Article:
1. Look at the waveform
When you sample from a song that already got drums on it (maybe an old soul record or so) then it’s pretty easy to see where to make your chops. Just look at the waveform. You can actually see the kicks and snares by looking at the waveform. You see them peak. Kicks got more of a round waveform and snares got more of a steep/sharp waveform if that makes any sense.
2. Use shortcuts
If you’re sampling on software know the shortcuts of your software. It saves a lot of time and you will be able to chop samples a lot faster. I use Pro Tools myself and the cut shortcut on there is CTRL+E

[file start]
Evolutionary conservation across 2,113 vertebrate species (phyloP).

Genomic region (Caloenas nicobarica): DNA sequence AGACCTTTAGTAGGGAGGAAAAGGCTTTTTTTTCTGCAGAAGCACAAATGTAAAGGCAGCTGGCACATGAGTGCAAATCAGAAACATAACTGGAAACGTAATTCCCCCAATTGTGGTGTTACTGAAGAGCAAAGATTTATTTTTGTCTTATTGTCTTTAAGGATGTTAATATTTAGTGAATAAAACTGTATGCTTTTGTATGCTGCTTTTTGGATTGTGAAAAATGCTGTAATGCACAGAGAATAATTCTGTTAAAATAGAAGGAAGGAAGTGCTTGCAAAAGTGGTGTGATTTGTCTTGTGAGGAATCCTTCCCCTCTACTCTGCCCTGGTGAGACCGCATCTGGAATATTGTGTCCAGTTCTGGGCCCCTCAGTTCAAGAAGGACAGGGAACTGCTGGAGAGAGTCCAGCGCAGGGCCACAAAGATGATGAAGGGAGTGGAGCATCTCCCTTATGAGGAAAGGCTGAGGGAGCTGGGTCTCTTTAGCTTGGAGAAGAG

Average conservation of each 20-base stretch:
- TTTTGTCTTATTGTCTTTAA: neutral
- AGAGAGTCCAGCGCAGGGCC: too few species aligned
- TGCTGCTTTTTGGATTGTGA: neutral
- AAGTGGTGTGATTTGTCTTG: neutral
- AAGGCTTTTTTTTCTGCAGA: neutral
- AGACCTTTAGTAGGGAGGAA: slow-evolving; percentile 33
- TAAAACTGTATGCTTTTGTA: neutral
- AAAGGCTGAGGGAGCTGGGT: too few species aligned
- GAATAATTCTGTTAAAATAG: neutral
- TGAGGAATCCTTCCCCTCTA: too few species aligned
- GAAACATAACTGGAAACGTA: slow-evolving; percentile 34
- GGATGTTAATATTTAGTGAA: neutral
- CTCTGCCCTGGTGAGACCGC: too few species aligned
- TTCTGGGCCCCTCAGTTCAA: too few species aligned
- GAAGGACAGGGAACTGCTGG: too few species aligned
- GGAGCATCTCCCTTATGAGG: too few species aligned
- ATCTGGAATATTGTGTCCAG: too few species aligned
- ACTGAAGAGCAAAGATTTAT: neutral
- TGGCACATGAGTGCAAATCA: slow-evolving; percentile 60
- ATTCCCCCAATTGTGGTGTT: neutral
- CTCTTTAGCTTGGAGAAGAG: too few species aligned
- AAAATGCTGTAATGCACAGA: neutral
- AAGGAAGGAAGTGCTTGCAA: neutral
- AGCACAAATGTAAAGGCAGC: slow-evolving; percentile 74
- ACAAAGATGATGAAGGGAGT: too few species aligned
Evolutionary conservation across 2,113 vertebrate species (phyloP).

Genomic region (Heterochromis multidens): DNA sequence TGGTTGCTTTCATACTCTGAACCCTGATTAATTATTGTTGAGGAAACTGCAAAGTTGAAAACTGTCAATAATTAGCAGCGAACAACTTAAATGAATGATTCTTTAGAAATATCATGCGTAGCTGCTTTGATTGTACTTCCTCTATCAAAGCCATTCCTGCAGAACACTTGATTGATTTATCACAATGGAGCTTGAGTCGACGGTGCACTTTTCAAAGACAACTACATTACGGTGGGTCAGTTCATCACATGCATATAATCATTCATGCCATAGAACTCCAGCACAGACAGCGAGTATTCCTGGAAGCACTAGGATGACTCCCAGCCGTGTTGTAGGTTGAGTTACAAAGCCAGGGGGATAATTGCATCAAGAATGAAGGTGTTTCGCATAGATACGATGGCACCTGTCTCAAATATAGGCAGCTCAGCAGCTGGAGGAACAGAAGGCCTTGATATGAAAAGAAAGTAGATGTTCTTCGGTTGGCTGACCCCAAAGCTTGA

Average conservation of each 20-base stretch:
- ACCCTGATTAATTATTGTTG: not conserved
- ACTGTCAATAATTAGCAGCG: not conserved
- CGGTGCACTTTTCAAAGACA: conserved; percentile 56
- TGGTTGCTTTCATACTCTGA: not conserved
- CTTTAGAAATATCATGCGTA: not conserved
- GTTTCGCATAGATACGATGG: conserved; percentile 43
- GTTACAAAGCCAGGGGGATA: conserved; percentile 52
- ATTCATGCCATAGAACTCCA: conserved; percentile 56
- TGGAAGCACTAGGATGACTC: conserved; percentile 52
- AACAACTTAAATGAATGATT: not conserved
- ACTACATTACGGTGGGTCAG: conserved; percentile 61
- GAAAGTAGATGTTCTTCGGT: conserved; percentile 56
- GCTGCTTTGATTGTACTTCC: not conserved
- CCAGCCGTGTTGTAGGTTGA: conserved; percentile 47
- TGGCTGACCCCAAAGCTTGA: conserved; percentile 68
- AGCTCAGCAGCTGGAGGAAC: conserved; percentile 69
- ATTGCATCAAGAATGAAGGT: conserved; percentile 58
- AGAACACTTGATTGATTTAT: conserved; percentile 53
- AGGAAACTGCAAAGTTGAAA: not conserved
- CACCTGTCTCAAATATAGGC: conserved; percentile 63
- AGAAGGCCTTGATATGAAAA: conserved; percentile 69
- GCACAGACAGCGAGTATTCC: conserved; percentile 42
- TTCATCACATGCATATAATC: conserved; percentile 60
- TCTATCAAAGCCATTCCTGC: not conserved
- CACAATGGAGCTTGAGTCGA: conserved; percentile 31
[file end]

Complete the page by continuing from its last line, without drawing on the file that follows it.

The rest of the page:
3. Stay close to the samples BPM
No matter how good of a time stretcher you use, you always hear it when stretching too much. So stay close to the samples BPM. And if you want to speed it up or slow it down a lot you should pitch shift the sample till it comes close to the BPM you want to use.
4. Fade in-out
To avoid pops and clicks make small fades at the start and end of your chops.